Working with JSON in Python Flask

Working with JSON in Python Flask

With the advent of JavaScript based web technologies and frameworks like AngularJS, Node.js etc., knowing how work with JSON is a must. In this tutorial, we’ll see how to use JSON in Python Flask web application. JSON is a lightweight data format which is widely used across web applications for interchanging data across and within web applications. JSON means JavaScript Object Notation. From the official docs,

JSON (JavaScript Object Notation) is a lightweight data-interchange format. It is easy for humans to read and write. It is easy for machines to parse and generate. It is based on a subset of the JavaScript Programming Language, Standard ECMA-262 3rd Edition – December 1999. JSON is a text format that is completely language independent but uses conventions that are familiar to programmers of the C-family of languages, including C, C++, C#, Java, JavaScript, Perl, Python, and many others. These properties make JSON an ideal data-interchange language.

An example of a JSON object is :

var jsonObject = [{

        "FirstName": "Code",
        "Lastname": "Handbook"
    }, {
        "FirstName": "Ravi",
        "Lastname": "Shanker"
    }, {
        "FirstName": "Salman",
        "Lastname": "Khan"
    }, {
        "FirstName": "Ali",
        "Lastname": "Zafar"
    }

];

What we’ll learn in this tutorial

In this tutorial, we’ll see how to work with JSON in Python. For the sake of simplicity, we’ll be using Flask framework for creating a simple web application and see how to interchange JSON in Python from server side to client side. This tutorial assumes the user to have the basic knowledge of Python programming language and Flask framework.

Getting Started

Once you have Flask and Python installed in your system, create a file called app.py and paste the following code:

from flask import Flask
app = Flask(__name__)

@app.route("/getEmployeeList")
def getEmployeeList():
    return "Return Employee JSON data"

if __name__ == "__main__":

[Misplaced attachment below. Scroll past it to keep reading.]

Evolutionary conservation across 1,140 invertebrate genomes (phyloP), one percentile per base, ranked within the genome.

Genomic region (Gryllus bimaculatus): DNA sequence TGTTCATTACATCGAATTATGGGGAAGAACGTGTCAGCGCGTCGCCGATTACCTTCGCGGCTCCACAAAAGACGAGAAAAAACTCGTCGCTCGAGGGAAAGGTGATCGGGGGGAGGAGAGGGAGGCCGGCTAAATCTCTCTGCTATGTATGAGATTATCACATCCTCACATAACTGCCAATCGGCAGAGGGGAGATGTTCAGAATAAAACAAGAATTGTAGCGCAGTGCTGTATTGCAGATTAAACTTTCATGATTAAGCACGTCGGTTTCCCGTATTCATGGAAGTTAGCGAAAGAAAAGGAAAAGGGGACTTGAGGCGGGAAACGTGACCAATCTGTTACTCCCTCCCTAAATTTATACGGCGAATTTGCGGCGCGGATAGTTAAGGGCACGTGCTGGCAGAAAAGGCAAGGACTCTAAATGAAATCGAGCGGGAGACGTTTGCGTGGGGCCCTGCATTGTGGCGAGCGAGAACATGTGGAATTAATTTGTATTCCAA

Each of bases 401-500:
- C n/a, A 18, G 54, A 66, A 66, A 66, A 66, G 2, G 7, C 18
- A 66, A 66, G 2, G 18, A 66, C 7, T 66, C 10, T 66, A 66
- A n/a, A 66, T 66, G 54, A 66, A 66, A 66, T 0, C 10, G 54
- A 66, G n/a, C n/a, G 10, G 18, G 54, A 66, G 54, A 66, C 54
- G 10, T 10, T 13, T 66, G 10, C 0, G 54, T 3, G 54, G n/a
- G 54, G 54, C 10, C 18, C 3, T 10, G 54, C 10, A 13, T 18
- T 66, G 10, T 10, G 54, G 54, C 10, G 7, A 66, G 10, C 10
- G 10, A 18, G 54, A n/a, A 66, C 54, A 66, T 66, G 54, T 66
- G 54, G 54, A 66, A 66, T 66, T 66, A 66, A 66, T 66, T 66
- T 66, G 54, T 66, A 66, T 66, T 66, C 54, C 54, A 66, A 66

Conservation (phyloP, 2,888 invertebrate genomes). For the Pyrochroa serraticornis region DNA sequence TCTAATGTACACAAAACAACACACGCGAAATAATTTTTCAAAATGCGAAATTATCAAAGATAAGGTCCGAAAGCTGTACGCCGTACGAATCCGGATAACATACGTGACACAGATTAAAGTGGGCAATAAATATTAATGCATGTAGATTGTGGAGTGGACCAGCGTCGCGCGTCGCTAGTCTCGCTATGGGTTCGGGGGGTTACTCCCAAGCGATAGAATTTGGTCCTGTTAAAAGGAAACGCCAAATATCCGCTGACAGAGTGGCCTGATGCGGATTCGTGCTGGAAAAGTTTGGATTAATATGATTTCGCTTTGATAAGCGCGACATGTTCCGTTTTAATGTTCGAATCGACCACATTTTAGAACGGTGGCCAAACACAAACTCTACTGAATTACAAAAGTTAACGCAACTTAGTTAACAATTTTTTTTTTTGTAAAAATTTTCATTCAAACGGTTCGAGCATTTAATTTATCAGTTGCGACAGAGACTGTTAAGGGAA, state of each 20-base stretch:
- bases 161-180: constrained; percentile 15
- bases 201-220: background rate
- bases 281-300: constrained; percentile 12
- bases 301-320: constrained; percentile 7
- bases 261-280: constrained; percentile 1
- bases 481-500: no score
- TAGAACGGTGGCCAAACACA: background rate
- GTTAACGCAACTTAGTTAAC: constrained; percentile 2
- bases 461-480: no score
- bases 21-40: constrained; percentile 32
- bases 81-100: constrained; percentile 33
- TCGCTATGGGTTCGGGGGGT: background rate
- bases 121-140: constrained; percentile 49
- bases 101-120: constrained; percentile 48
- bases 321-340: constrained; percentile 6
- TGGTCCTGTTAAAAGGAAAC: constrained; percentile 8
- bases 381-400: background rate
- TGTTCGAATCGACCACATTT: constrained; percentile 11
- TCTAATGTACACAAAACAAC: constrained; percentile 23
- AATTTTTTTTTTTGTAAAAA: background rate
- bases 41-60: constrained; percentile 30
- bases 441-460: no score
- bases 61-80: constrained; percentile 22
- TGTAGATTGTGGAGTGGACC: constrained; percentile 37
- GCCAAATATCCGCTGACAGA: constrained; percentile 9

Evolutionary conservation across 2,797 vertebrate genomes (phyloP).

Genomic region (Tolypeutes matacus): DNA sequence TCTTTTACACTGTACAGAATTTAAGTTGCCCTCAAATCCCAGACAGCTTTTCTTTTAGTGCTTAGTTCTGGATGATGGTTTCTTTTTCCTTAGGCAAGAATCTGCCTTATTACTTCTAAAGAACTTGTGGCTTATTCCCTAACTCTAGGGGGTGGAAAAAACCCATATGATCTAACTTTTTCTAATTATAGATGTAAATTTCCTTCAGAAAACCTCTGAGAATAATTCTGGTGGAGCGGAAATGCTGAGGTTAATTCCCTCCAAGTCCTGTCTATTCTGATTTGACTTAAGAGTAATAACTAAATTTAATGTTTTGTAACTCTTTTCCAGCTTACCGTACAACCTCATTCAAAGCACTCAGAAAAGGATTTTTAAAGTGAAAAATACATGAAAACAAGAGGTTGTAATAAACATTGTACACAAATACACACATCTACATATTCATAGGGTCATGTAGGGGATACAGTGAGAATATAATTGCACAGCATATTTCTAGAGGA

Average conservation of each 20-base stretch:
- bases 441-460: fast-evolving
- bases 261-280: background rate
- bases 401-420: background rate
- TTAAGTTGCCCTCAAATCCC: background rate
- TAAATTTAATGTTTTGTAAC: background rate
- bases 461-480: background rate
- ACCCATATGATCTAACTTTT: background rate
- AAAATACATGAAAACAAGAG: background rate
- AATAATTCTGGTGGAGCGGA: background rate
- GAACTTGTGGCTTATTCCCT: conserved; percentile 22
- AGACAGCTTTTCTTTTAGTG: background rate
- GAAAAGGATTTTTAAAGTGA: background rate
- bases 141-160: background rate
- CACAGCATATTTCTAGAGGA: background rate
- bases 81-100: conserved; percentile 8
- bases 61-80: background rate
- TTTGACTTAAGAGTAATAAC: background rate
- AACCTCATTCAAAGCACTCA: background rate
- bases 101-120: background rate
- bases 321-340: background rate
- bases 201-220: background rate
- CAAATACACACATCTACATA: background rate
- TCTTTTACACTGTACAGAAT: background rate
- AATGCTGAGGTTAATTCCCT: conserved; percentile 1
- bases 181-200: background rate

app.run()

Try running the app.py file and you should be able to view the application running at http://localhost:5000/getData.

python app.py

Return JSON in Python

Generally in an application it’s easier to manipulate data fetched from database if it’s kept as objects. And whenever we need to transfer the data to client side, we simply convert the data to JSON and send it to the client side. What we’ll try to do here is create a class , say for example, a class for employee. Then we’ll try to create a list of employee class object and convert it into JSON and transfer it to the client side.

Let’s start by creating an employee class in employee.py file :

class Employee:
    def __init__(self,firstName,lastName):
        self.firstName = firstName
    self.lastName = lastName

Import the employee.py file in the app.py, so that we can create an employee object.

from employee import Employee

Inside the getEmployeeList method in app.py, create 5 instances of the employee class.

# Initialize a employee list
employeeList = []

# create a instances for filling up employee list
for i in range(0,5):
    employee = Employee('first name','last name')
    employeeList.append(employee)

As seen in the above code, we have created 5 instances of the employee class and inserted it into employeeList. Just to make it a bit more realistic, let’s replace the hard coded first name and last name with random names. Install package names for random name generator.